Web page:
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Wednesday, 3 April 2019
Page: 14731

Mr BANDT (Melbourne) (11:28): Many of us, no doubt—probably everyone in the country—remember where we were when we heard the terrible news from Christchurch coming through. For us in Melbourne on that Friday, many would have been at Friday prayers and the mosques would have been full as usual. Many people would have been going about their ordinary business. Many of us were watching the best of Melbourne and the best of humanity on display, as thousands of students were marching in the street calling for a better future. All of us had our hearts broken. It was a heartbreaking moment for Melbourne and the grief was palpable, especially, as is the case now, as people ended up hearing the news come out, as the reports got more informed, and people started to learn about the heroes who went back in to save others, only to find themselves getting shot. We heard about children as young as my own children losing their lives. We heard about people who were doing nothing more than taking time at a very special moment to reflect in a place of worship, only to find that it turned into the worst day of their lives. They and their family members will bear the grief of that for the rest of their lives.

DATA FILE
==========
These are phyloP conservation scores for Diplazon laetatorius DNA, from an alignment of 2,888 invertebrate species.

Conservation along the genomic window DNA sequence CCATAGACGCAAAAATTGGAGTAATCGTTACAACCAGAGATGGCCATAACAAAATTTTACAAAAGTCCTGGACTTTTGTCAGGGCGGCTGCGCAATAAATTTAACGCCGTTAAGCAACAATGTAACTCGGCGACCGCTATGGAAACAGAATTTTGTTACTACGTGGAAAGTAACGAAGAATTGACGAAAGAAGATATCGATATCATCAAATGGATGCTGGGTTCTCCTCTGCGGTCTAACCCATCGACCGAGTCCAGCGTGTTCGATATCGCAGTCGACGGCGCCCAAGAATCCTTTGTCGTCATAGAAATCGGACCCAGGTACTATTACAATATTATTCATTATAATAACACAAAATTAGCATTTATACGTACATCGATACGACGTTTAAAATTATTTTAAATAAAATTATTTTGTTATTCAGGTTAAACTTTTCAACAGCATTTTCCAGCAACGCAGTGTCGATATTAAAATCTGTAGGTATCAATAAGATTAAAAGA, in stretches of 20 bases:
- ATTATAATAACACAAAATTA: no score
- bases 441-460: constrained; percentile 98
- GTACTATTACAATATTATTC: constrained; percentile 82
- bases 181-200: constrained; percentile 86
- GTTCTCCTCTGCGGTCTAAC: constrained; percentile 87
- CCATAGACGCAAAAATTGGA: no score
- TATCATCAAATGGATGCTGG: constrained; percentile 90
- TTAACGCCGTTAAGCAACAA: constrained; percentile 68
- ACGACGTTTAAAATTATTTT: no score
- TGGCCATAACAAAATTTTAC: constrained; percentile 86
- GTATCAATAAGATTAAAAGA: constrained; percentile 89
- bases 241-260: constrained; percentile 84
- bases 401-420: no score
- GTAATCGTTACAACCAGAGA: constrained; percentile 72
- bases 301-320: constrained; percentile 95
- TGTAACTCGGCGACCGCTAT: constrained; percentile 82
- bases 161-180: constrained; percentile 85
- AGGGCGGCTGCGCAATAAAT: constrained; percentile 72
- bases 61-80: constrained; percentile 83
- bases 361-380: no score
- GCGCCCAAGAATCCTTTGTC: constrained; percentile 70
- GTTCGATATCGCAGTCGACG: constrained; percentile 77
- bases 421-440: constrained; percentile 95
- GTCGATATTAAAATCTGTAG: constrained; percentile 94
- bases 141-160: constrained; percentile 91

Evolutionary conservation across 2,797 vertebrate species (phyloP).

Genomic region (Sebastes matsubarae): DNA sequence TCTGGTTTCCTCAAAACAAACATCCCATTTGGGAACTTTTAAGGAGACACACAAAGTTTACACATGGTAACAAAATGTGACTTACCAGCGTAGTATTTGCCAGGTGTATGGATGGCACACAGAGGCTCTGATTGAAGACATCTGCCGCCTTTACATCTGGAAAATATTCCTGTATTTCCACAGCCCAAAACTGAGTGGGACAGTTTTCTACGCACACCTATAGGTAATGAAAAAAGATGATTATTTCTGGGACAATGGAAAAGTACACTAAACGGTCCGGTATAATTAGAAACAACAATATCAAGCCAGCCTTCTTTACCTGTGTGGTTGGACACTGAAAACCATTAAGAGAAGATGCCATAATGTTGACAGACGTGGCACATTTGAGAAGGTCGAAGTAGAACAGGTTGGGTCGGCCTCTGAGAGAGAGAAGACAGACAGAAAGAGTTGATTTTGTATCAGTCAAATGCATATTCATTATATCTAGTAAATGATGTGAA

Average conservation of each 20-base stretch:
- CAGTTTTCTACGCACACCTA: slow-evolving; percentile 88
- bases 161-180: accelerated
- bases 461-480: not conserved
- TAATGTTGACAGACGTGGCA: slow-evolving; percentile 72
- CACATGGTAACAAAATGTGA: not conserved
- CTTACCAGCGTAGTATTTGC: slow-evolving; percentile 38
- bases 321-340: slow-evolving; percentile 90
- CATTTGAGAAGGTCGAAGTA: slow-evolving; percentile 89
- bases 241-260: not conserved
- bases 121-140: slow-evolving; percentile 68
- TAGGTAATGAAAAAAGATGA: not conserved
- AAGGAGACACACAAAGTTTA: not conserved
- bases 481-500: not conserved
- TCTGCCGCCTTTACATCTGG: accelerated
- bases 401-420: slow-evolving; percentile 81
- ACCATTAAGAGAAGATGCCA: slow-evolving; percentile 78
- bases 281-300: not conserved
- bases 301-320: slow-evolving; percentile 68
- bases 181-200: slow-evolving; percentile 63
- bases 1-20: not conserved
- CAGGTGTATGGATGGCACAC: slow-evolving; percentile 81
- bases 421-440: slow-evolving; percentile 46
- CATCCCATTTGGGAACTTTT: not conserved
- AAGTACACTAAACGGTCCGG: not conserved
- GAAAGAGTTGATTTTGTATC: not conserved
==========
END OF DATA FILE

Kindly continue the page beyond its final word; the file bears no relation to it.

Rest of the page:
At that time we saw Melbourne coming together and expressing support for the people in New Zealand. The connection with New Zealand amongst many members of the Somali community in Melbourne is especially close—as is the case for broader Australia. What meant a lot was seeing people from across faiths stand up and express their support. We saw strong representation in Melbourne from members of various faiths at the various services: the Sikhs, Anglicans, Catholics and even the Jewish faith. They stood up and talked about what happens when hatred like this is allowed to spread, and that support meant a lot.

I spent that evening and throughout that whole weekend talking to members of the Muslim community in my local electorate. The message that they wanted me to convey to everyone—to this parliament and to the community more broadly—is that the coming together at that time and in the form of this motion actually means something. That weekend, coincidentally, happened to be weekend that the Islamic Council of Victoria had set aside for the open mosque weekend. They made what I think was the right decision—I know they had to think about it, but they made the right decision—to keep that going over the weekend. They kept the doors of Melbourne's mosques open to the population.

I went to two mosques in my electorate that day, to the ICV Mosque in West Melbourne first. It was standing room only. I've been into that place many times, but never have I walked into it and found that I had to navigate my way through a narrow doorway that became even narrower because of the number of flowers that people had come and laid at the door. Looking inside, I saw a sea of people. They were not only coming in upstairs, to listen to the sheik and the various members of the ICV board speak and to hear other members from across the political spectrum and across the community speak but also coming in downstairs and going through the prayer spaces.